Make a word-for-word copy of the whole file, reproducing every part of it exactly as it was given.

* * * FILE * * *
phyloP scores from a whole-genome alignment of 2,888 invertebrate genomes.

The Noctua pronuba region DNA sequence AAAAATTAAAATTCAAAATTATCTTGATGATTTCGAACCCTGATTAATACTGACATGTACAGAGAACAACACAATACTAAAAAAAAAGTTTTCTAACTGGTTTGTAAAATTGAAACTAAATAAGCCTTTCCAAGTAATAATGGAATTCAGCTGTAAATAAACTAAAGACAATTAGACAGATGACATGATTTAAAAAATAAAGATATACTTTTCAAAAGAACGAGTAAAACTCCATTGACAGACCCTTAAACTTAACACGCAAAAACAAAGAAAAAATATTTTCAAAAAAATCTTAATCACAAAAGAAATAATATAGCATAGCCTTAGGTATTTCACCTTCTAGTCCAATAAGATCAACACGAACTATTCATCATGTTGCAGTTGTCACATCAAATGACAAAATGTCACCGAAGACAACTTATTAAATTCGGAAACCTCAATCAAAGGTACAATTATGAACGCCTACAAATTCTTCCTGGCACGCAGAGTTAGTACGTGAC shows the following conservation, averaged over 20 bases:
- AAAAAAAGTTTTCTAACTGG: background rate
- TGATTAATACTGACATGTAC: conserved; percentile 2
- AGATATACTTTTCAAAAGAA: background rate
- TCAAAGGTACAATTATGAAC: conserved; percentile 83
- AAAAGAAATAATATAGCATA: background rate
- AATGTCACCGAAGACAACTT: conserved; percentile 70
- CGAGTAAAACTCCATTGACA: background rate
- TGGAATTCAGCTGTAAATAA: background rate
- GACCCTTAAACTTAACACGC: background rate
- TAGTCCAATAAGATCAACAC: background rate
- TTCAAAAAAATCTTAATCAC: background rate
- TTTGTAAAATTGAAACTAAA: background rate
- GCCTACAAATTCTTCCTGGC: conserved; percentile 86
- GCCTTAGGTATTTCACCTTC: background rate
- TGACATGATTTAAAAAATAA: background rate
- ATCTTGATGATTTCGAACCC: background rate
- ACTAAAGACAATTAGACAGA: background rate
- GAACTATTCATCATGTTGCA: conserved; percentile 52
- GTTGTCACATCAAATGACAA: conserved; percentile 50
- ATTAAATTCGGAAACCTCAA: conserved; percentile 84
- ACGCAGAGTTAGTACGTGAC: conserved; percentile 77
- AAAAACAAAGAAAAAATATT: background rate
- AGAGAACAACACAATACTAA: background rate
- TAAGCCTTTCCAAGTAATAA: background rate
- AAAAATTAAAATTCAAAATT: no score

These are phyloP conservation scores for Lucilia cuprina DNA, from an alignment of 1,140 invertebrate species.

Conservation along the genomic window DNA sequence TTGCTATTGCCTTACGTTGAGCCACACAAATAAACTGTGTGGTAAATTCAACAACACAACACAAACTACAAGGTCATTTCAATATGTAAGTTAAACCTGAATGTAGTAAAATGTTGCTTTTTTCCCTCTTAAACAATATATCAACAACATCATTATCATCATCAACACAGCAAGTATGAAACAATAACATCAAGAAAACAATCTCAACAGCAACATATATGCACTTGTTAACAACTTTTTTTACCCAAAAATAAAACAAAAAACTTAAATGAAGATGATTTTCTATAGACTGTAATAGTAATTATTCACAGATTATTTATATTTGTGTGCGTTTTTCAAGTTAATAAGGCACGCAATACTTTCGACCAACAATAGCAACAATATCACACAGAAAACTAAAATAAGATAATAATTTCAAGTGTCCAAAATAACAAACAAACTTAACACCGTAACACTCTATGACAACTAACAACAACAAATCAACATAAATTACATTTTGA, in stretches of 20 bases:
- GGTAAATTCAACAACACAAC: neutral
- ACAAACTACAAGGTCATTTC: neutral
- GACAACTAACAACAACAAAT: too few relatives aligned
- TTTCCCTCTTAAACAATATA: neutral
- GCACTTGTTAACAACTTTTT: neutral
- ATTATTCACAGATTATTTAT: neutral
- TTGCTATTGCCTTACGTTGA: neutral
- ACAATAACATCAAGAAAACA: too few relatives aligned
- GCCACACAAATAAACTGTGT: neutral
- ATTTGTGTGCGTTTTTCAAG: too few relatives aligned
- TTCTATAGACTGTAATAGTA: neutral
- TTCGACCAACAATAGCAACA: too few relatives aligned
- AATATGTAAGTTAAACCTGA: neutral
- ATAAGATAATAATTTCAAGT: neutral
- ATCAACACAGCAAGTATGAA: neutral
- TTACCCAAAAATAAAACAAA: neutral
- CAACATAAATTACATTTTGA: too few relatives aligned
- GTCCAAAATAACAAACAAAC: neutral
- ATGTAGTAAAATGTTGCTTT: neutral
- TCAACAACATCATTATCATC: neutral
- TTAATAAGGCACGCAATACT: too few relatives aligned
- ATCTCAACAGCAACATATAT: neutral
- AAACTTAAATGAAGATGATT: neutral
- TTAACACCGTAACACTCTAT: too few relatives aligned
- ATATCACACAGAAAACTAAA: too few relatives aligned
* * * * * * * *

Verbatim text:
phyloP scores from a whole-genome alignment of 2,888 invertebrate genomes.

The Noctua pronuba region DNA sequence AAAAATTAAAATTCAAAATTATCTTGATGATTTCGAACCCTGATTAATACTGACATGTACAGAGAACAACACAATACTAAAAAAAAAGTTTTCTAACTGGTTTGTAAAATTGAAACTAAATAAGCCTTTCCAAGTAATAATGGAATTCAGCTGTAAATAAACTAAAGACAATTAGACAGATGACATGATTTAAAAAATAAAGATATACTTTTCAAAAGAACGAGTAAAACTCCATTGACAGACCCTTAAACTTAACACGCAAAAACAAAGAAAAAATATTTTCAAAAAAATCTTAATCACAAAAGAAATAATATAGCATAGCCTTAGGTATTTCACCTTCTAGTCCAATAAGATCAACACGAACTATTCATCATGTTGCAGTTGTCACATCAAATGACAAAATGTCACCGAAGACAACTTATTAAATTCGGAAACCTCAATCAAAGGTACAATTATGAACGCCTACAAATTCTTCCTGGCACGCAGAGTTAGTACGTGAC shows the following conservation, averaged over 20 bases:
- AAAAAAAGTTTTCTAACTGG: background rate
- TGATTAATACTGACATGTAC: conserved; percentile 2
- AGATATACTTTTCAAAAGAA: background rate
- TCAAAGGTACAATTATGAAC: conserved; percentile 83
- AAAAGAAATAATATAGCATA: background rate
- AATGTCACCGAAGACAACTT: conserved; percentile 70
- CGAGTAAAACTCCATTGACA: background rate
- TGGAATTCAGCTGTAAATAA: background rate
- GACCCTTAAACTTAACACGC: background rate
- TAGTCCAATAAGATCAACAC: background rate
- TTCAAAAAAATCTTAATCAC: background rate
- TTTGTAAAATTGAAACTAAA: background rate
- GCCTACAAATTCTTCCTGGC: conserved; percentile 86
- GCCTTAGGTATTTCACCTTC: background rate
- TGACATGATTTAAAAAATAA: background rate
- ATCTTGATGATTTCGAACCC: background rate
- ACTAAAGACAATTAGACAGA: background rate
- GAACTATTCATCATGTTGCA: conserved; percentile 52
- GTTGTCACATCAAATGACAA: conserved; percentile 50
- ATTAAATTCGGAAACCTCAA: conserved; percentile 84
- ACGCAGAGTTAGTACGTGAC: conserved; percentile 77
- AAAAACAAAGAAAAAATATT: background rate
- AGAGAACAACACAATACTAA: background rate
- TAAGCCTTTCCAAGTAATAA: background rate
- AAAAATTAAAATTCAAAATT: no score

These are phyloP conservation scores for Lucilia cuprina DNA, from an alignment of 1,140 invertebrate species.

Conservation along the genomic window DNA sequence TTGCTATTGCCTTACGTTGAGCCACACAAATAAACTGTGTGGTAAATTCAACAACACAACACAAACTACAAGGTCATTTCAATATGTAAGTTAAACCTGAATGTAGTAAAATGTTGCTTTTTTCCCTCTTAAACAATATATCAACAACATCATTATCATCATCAACACAGCAAGTATGAAACAATAACATCAAGAAAACAATCTCAACAGCAACATATATGCACTTGTTAACAACTTTTTTTACCCAAAAATAAAACAAAAAACTTAAATGAAGATGATTTTCTATAGACTGTAATAGTAATTATTCACAGATTATTTATATTTGTGTGCGTTTTTCAAGTTAATAAGGCACGCAATACTTTCGACCAACAATAGCAACAATATCACACAGAAAACTAAAATAAGATAATAATTTCAAGTGTCCAAAATAACAAACAAACTTAACACCGTAACACTCTATGACAACTAACAACAACAAATCAACATAAATTACATTTTGA, in stretches of 20 bases:
- GGTAAATTCAACAACACAAC: neutral
- ACAAACTACAAGGTCATTTC: neutral
- GACAACTAACAACAACAAAT: too few relatives aligned
- TTTCCCTCTTAAACAATATA: neutral
- GCACTTGTTAACAACTTTTT: neutral
- ATTATTCACAGATTATTTAT: neutral
- TTGCTATTGCCTTACGTTGA: neutral
- ACAATAACATCAAGAAAACA: too few relatives aligned
- GCCACACAAATAAACTGTGT: neutral
- ATTTGTGTGCGTTTTTCAAG: too few relatives aligned
- TTCTATAGACTGTAATAGTA: neutral
- TTCGACCAACAATAGCAACA: too few relatives aligned
- AATATGTAAGTTAAACCTGA: neutral
- ATAAGATAATAATTTCAAGT: neutral
- ATCAACACAGCAAGTATGAA: neutral
- TTACCCAAAAATAAAACAAA: neutral
- CAACATAAATTACATTTTGA: too few relatives aligned
- GTCCAAAATAACAAACAAAC: neutral
- ATGTAGTAAAATGTTGCTTT: neutral
- TCAACAACATCATTATCATC: neutral
- TTAATAAGGCACGCAATACT: too few relatives aligned
- ATCTCAACAGCAACATATAT: neutral
- AAACTTAAATGAAGATGATT: neutral
- TTAACACCGTAACACTCTAT: too few relatives aligned
- ATATCACACAGAAAACTAAA: too few relatives aligned